Like the Association of Women for Action and Research (Aware), I believe that Singapore can learn from other countries on how to narrow the gender pay gap (Look to other countries' efforts to narrow the gender pay gap, Jan 13).
Besides Aware's suggestions of encouraging uptake of paternity leave and recruiting returners to the workforce, another step is to ban employers from asking prospective employees about their salary history.
Such bans exist in certain states in the United States. These bans are designed to protect job seekers with low past salaries from continuing to receive uncompetitive wage offers tied to their previous pay. This may go some way in ending the cycle of pay discrimination, which disproportionately affects women.
Such measures would not benefit only women. Job seekers who graduated during a recession - and accepted lower-paying starting jobs - would avoid lasting damage to their earnings potential. Career-changers who have taken the time and effort to reskill or upskill would be judged based on their current skill sets and not past capabilities.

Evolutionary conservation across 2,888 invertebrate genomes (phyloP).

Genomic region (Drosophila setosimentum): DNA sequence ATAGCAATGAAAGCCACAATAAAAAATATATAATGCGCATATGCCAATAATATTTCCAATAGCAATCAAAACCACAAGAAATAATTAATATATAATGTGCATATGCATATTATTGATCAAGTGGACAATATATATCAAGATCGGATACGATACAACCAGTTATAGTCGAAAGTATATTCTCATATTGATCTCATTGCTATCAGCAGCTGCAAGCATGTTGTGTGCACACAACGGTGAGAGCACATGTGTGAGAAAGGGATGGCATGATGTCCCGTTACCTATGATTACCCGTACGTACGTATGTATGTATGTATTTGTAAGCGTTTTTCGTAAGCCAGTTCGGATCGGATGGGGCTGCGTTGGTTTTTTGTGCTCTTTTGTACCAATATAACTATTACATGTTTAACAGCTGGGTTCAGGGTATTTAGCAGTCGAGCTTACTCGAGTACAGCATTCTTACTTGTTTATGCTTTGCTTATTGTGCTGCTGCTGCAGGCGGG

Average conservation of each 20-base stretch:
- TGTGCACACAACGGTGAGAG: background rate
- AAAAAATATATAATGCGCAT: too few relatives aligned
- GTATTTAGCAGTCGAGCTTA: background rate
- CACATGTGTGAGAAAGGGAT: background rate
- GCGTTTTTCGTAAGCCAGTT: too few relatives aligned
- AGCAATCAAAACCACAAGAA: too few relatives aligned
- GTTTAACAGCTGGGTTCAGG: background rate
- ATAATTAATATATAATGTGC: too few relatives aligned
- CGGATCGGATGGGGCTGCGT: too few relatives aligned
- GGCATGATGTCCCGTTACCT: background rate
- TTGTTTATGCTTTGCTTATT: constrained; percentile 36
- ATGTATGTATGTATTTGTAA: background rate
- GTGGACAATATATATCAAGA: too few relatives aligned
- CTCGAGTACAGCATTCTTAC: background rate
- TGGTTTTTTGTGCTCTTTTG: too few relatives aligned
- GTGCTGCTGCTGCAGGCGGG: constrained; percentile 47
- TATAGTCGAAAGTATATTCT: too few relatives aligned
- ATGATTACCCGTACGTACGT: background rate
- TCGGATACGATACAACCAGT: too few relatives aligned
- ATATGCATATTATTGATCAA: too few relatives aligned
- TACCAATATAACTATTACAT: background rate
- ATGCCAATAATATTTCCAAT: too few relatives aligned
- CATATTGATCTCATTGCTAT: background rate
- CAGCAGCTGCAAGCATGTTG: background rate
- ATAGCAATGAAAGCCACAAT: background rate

The Government could take the lead by eliminating questions on last drawn monthly and annual salaries from public service job applications. This could make hiring more equitable for all, and especially reduce unintentional perpetuation of the gender pay gap.
Chin Hui Wen